The series continues to present appealing and likable characters gently exploring the moral dilemmas of childhood.


From the Carver Chronicles series , Vol. 3

Bernardo, Carlos’ cousin whom he hasn’t seen in years, is temporarily moving in with Carlos and his family.

As in the prior two installments of the series, this title features an elementary-age, male protagonist of color. Carlos has recently discovered his love of animals. He’s motivated to work hard in school, and he keeps pets that help him learn more about animal behavior, including his prized geckos. Carlos doesn’t know much about Bernardo, just that he has had what is vaguely defined as a “hard year.” When Bernardo arrives, Carlos isn’t sure what to think. He finds himself sharing his room, his class, his soccer team—everything—with Bernardo. He wants to make Bernardo feel welcome but grows increasingly frustrated with his cousin’s sneaky and aggressive behavior. Appropriately, given the tight focus on Carlos’ perspective, the book doesn’t focus on the details of Bernardo’s challenges but rather on the ways in which he acts out, at times behaving as a bit of a bully. Eventually the tension boils over into a confrontation, followed by a somewhat rushed resolution and a lesson about empathy. Many independent readers, particularly boys, will identify with these characters and their struggles.

The series continues to present appealing and likable characters gently exploring the moral dilemmas of childhood. (Fiction. 6-9)

Pub Date: Dec. 1, 2015

ISBN: 978-0-544-57529-5

Page Count: 144

Publisher: Clarion Books

Review Posted Online: Sept. 16, 2015

Kirkus Reviews Issue: Oct. 1, 2015

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A welcome, well-researched reflection of cultural pride in the early-reader landscape.


From the Rafi and Rosi series

The fourth installment in Delacre’s early-reader series centers on the rich musical traditions of Puerto Rico, once again featuring sibling tree frogs Rafi and Rosi Coquí.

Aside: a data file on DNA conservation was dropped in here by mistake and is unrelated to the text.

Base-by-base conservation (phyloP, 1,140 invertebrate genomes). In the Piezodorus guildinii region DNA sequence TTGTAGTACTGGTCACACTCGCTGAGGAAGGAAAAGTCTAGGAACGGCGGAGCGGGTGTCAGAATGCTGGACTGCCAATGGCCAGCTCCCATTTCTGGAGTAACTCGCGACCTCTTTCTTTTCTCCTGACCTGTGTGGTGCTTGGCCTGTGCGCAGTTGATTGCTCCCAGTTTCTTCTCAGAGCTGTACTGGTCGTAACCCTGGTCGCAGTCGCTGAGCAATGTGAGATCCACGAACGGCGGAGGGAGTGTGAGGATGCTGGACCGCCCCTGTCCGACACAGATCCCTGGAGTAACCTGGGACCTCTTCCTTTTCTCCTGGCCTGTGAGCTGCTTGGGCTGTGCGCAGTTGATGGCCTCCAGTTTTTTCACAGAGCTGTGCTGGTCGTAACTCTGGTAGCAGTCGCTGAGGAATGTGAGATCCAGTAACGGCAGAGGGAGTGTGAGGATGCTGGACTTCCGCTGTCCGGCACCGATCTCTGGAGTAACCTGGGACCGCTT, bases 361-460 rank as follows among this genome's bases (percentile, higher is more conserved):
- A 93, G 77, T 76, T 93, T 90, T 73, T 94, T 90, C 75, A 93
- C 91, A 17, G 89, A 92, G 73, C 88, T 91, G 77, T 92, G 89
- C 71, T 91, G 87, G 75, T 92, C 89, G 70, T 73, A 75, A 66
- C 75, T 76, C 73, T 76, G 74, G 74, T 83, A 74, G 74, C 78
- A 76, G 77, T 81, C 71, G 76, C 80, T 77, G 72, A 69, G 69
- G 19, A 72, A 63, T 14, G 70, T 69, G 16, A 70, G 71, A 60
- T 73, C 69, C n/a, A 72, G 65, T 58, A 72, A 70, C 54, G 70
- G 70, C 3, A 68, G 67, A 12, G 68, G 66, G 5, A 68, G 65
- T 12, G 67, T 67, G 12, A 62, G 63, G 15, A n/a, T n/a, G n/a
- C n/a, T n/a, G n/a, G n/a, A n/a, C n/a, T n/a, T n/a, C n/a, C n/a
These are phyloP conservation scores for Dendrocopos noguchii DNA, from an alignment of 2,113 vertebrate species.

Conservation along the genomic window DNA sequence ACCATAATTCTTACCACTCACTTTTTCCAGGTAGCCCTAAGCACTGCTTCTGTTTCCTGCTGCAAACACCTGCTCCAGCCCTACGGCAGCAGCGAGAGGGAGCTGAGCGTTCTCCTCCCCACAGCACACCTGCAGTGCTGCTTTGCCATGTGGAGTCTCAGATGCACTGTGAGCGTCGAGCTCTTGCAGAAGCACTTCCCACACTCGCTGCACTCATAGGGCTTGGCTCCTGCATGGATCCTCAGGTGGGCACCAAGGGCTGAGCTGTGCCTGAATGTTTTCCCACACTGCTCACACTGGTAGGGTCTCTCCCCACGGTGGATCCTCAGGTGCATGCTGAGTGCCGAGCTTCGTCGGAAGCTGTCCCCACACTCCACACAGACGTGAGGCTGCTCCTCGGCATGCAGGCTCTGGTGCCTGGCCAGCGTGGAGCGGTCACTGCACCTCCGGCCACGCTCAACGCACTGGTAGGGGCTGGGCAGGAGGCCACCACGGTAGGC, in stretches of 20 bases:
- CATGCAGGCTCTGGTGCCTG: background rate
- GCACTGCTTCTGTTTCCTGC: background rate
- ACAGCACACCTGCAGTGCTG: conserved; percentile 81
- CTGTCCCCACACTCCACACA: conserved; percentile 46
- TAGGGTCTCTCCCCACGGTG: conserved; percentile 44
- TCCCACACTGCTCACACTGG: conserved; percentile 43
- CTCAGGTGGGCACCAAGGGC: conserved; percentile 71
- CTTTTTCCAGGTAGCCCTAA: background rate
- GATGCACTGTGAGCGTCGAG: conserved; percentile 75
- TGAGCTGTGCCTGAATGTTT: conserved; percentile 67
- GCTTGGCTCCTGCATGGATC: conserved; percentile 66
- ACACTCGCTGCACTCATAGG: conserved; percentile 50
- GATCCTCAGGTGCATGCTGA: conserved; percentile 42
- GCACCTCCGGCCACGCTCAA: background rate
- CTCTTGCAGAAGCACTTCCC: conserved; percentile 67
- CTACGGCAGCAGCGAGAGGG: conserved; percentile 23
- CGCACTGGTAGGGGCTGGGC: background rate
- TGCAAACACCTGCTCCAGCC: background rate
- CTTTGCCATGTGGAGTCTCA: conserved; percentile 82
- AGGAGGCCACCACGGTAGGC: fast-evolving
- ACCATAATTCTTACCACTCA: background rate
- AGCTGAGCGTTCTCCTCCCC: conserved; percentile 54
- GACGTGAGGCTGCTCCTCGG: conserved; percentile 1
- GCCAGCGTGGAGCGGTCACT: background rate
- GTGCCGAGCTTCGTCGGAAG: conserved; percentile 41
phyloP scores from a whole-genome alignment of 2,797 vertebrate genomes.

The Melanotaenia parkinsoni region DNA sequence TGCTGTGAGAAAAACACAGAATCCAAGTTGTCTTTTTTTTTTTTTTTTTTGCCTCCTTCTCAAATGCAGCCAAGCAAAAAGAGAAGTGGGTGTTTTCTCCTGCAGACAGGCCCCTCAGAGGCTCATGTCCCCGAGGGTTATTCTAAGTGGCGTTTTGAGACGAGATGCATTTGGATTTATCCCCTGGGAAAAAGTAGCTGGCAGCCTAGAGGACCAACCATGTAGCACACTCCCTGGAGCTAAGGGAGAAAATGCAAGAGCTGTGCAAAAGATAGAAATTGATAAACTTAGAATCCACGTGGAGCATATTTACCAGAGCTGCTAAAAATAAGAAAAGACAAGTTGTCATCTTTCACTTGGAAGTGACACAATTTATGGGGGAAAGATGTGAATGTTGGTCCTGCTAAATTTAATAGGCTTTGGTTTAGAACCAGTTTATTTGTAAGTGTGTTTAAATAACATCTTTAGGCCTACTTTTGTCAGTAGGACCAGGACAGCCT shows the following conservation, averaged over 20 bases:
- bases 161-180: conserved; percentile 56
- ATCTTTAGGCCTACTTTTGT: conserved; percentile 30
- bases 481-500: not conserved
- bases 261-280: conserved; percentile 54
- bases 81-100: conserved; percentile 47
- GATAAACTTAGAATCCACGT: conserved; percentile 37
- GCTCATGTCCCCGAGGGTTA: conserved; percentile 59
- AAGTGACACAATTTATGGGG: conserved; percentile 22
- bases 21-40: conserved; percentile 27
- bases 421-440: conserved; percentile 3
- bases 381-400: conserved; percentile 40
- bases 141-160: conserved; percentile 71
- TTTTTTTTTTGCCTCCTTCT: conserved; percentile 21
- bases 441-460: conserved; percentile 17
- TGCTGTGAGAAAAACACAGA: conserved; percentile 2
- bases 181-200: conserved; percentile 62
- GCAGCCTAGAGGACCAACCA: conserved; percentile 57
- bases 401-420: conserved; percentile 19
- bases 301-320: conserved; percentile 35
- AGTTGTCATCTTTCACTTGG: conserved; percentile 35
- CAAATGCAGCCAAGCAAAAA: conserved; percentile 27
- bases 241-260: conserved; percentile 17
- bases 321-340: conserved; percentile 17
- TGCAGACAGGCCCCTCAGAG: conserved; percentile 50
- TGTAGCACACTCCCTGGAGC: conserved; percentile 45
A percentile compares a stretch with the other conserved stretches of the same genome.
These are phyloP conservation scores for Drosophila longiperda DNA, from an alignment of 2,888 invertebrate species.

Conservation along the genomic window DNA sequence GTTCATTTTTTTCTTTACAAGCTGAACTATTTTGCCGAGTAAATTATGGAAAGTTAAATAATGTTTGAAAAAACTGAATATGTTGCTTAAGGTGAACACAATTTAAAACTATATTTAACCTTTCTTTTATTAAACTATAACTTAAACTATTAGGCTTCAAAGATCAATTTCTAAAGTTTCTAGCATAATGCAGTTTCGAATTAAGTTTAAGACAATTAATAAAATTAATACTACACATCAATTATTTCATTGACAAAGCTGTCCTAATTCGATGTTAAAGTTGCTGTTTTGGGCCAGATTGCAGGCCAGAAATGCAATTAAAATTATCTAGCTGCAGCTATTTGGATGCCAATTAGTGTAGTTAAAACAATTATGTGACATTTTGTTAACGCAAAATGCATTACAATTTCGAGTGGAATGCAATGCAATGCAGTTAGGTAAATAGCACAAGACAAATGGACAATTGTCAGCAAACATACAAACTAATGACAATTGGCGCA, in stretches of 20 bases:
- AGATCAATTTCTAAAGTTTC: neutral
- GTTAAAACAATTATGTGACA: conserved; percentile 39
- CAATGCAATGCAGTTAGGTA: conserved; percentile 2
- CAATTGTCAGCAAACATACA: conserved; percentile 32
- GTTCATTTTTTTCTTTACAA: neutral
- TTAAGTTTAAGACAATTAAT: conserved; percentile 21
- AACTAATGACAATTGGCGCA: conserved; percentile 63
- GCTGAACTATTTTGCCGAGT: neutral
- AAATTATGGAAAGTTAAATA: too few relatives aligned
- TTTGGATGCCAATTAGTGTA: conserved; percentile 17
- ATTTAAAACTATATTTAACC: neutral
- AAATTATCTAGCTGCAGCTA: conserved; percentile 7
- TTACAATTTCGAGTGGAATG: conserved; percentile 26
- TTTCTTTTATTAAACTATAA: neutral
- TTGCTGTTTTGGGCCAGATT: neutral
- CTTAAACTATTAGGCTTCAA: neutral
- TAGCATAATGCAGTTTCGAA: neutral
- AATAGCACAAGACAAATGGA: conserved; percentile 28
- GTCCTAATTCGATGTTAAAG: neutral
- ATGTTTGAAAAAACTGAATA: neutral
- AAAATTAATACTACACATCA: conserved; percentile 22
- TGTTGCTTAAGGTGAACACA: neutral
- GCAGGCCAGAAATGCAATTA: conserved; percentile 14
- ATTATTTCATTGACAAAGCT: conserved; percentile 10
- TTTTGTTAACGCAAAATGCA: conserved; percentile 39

Readers learn along with Rafi and Rosi as they explore bomba, plena, and salsa in three chapters. A glossary at the beginning sets readers up well to understand the Spanish vocabulary, including accurate phoneticization for non-Spanish speakers. The stories focus on Rafi and Rosi’s relationship within a musical context. For example, in one chapter Rafi finds out that he attracts a larger audience playing his homemade güiro with Rosi’s help even though he initially excluded her: “Big brothers only.” Even when he makes mistakes, as the older brother, Rafi consoles Rosi when she is embarrassed or angry at him. In each instance, their shared joy for music and dance ultimately shines through any upsets—a valuable reflection of unity. Informational backmatter and author’s sources are extensive. Undoubtedly these will help teachers, librarians, and parents to develop Puerto Rican cultural programs, curriculum, or home activities to extend young readers’ learning. The inclusion of instructions to make one’s own homemade güiro is a thoughtful addition. The Spanish translation, also by Delacre and published simultaneously, will require a more advanced reader than the English one to recognize and comprehend contractions (“pa’bajo-pa-pa’rriba”) and relatively sophisticated vocabulary.

A welcome, well-researched reflection of cultural pride in the early-reader landscape. (Early reader. 7-9)

Pub Date: Sept. 17, 2019

ISBN: 978-0-89239-429-6

Page Count: 64

Publisher: Children's Book Press

Review Posted Online: July 28, 2019

Kirkus Reviews Issue: Aug. 15, 2019

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Bland pictures and superficial presentation sink this problem-solver. Feeling slighted by new neighbor Jeremy, the aggrieved young narrator accepts his father’s offer to make an “enemy pie.” Dad insists on doing the baking, but tells the lad that the recipe also requires spending a day playing with the enemy—after which, predictably, the two lads sit down as newly minted friends for pie à la mode. Though the narrator speculates about the pie’s ingredients, the promisingly gross worm-and-weed dishes on the cover never materialize in the illustrations inside, nor are any of Jeremy’s supposed offenses depicted. Instead, King shows the boys in a series of conventional, static scenes, throwing water balloons at girls and other fun activities. Meanwhile, Dad’s fixed, knowing smile invites viewers to share the conceit—even though his naïve son never does catch on. And is Jeremy really so hostile? He displays so little individual character that it’s hard to get a read on him; he just seems to be going with the flow. Invite readers to order up a bowl of Betsy Everitt’s Mean Soup (1992) instead, or a slice of Margie Palatini’s Piggie Pie (1995). (Picture book. 6-8)

Pub Date: Nov. 1, 2000

ISBN: 0-8118-2778-X

Page Count: 40

Publisher: Chronicle Books

Review Posted Online: May 20, 2010

Kirkus Reviews Issue: Oct. 15, 2000

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